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4 of 4 people found the following review helpful
5.0 out of 5 stars A Must for Writers 9 July 2011
Format:Paperback
I studied Virginia Woolf many years ago in school, and recently purchased this book. Reading the diaries makes me want to go back and reread her work. They offer a lot of insight into her books, and for writers they provide a great perspective on how to receive criticism, how to tap into the flow of a book, and some great day-to-day advice on the life of a writer.
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3 of 3 people found the following review helpful
5.0 out of 5 stars Absolutely Wonderful 29 July 2012
By Susie B TOP 50 REVIEWER
Format:Paperback
First published in 1953 'A Writer's Diary' is a collection of extracts from Virginia Woolf's complete diaries, selected by her husband, Leonard. It seems very strange nowadays, but when 'A Writer's Diary' was first published, Virginia Woolf's reputation as a writer was at a low ebb and Leonard, with the wish to restore his wife's standing as a serious writer of some calibre, took upon himself the task of distilling the full diaries - where Virginia recorded the details of her day-to-day life and of the people around her, along with her thoughts on the books she was writing and those she intended to write - by selecting those entries which he believed would display her intellectual and literary talents to best effect. And in that, Leonard Woolf has certainly achieved his aim.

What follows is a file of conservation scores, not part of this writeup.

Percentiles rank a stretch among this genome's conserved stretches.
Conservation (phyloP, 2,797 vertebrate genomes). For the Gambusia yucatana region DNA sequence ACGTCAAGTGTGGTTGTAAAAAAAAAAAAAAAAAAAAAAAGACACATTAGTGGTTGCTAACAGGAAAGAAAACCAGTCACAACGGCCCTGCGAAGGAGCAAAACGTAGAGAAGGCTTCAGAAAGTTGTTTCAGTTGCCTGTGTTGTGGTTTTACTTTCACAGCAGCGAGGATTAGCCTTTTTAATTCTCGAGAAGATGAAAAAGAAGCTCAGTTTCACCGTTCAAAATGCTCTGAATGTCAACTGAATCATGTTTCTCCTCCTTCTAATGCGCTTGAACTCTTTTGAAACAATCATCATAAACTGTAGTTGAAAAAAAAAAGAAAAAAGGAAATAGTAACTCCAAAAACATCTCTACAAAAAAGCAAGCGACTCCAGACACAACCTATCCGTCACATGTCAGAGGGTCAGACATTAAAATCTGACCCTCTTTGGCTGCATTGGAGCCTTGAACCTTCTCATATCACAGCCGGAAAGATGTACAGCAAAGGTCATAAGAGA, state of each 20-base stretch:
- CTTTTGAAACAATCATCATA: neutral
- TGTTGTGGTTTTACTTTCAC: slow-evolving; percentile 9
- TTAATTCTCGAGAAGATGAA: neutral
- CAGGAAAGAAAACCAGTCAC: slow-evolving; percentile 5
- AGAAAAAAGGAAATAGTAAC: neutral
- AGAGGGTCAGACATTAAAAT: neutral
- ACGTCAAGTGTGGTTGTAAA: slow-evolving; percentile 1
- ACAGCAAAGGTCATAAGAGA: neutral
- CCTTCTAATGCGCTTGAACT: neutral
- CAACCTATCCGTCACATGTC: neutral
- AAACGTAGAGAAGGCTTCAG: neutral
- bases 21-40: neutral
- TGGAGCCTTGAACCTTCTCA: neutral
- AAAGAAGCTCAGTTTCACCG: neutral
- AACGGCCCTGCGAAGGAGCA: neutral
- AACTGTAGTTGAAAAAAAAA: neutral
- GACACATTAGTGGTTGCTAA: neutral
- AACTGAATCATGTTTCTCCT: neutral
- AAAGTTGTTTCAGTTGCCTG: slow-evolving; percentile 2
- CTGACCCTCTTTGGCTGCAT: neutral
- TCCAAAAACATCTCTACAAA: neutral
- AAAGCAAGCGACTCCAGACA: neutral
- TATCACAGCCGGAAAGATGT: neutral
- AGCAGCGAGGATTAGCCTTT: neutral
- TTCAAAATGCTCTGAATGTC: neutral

'A Writer's Diary' opens with extracts from 1918 and closes with entries made just before Woolf's death in 1941 and in these entries we read of Virginia's discussions on Christina Rossetti, Byron, Conrad, Thomas Hardy, E.M Forster, Arnold Bennett and James Joyce, to name just a few. And of course, we also meet those people who were close to her including: Virginia's sister, the painter, Vanessa Bell; Lytton Strachey; Dora Carrington; Maynard Keynes; Roger Fry; Vita Sackville West, and I could go on; in fact the whole of Bloomsbury is within the covers of this book. We read of Virginia's disappointment when she gets a bad review and of her flashes of jealousy at the amount of attention Lytton Strachey attracts with his writing; but what is most important is that this book shows the writer in the act of writing, in the act of creating her writing and also in her despair at her lack of creativity at times. This is a wonderful book that I dip in and out of all the time and I have more than one copy - if it was on Kindle, I would download it onto my Kindle too. A book to keep by you, to inspire you and offer you endless interest and enjoyment. Highly recommended.

5 Stars.